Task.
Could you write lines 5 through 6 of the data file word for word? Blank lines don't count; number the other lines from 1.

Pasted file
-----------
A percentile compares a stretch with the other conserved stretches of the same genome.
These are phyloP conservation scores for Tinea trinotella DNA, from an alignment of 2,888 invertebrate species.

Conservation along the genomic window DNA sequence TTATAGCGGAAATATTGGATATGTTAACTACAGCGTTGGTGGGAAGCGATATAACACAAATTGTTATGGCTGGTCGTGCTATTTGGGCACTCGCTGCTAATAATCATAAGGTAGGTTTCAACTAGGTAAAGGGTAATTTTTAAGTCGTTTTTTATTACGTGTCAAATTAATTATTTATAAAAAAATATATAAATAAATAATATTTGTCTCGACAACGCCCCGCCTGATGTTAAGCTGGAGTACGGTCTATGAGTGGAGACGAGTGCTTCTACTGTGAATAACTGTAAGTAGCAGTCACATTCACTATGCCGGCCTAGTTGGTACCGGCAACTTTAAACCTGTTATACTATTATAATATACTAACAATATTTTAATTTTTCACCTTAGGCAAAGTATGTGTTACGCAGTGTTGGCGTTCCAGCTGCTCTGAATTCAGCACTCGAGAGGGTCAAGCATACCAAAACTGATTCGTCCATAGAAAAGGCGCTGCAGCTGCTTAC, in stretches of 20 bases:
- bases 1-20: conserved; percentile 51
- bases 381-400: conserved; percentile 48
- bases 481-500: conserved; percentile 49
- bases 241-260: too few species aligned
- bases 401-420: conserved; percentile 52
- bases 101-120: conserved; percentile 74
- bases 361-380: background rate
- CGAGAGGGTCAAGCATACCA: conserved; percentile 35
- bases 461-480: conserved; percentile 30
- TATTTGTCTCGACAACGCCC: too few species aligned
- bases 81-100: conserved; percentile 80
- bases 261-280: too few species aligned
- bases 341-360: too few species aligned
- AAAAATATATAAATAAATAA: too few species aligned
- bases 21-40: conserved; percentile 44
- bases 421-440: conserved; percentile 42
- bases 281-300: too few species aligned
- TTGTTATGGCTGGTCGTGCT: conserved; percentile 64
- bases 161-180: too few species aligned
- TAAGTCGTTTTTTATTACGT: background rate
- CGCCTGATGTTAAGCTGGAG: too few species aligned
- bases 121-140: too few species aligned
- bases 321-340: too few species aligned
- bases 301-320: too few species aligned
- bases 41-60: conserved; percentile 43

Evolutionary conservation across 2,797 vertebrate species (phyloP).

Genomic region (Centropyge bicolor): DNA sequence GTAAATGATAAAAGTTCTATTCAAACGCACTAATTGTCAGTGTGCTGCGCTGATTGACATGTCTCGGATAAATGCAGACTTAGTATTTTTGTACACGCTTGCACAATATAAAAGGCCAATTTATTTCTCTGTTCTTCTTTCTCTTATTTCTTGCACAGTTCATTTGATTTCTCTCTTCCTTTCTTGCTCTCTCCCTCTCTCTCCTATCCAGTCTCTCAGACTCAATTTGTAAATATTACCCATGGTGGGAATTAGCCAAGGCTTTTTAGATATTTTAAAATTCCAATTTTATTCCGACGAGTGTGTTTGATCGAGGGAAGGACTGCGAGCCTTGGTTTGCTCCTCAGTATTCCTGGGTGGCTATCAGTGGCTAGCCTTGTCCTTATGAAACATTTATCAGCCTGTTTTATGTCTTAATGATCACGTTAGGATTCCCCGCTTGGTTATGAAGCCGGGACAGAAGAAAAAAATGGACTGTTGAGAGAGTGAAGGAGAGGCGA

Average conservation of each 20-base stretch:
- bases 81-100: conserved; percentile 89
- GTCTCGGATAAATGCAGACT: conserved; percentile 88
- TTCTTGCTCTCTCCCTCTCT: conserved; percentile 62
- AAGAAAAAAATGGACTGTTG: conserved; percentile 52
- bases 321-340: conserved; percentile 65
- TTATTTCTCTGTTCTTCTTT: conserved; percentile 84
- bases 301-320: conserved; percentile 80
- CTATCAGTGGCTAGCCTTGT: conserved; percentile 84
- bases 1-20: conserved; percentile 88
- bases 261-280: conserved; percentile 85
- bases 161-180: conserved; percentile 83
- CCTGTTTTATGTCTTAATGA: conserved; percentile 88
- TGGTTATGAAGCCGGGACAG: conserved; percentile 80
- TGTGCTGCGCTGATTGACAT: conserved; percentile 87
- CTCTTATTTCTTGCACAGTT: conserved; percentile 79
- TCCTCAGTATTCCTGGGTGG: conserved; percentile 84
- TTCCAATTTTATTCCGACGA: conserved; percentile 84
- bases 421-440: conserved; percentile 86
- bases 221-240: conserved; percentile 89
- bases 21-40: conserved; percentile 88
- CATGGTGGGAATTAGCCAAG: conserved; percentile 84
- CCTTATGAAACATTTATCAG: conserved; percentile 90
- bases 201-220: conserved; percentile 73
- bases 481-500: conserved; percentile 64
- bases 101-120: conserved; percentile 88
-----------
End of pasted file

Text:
- bases 381-400: conserved; percentile 48
- bases 481-500: conserved; percentile 49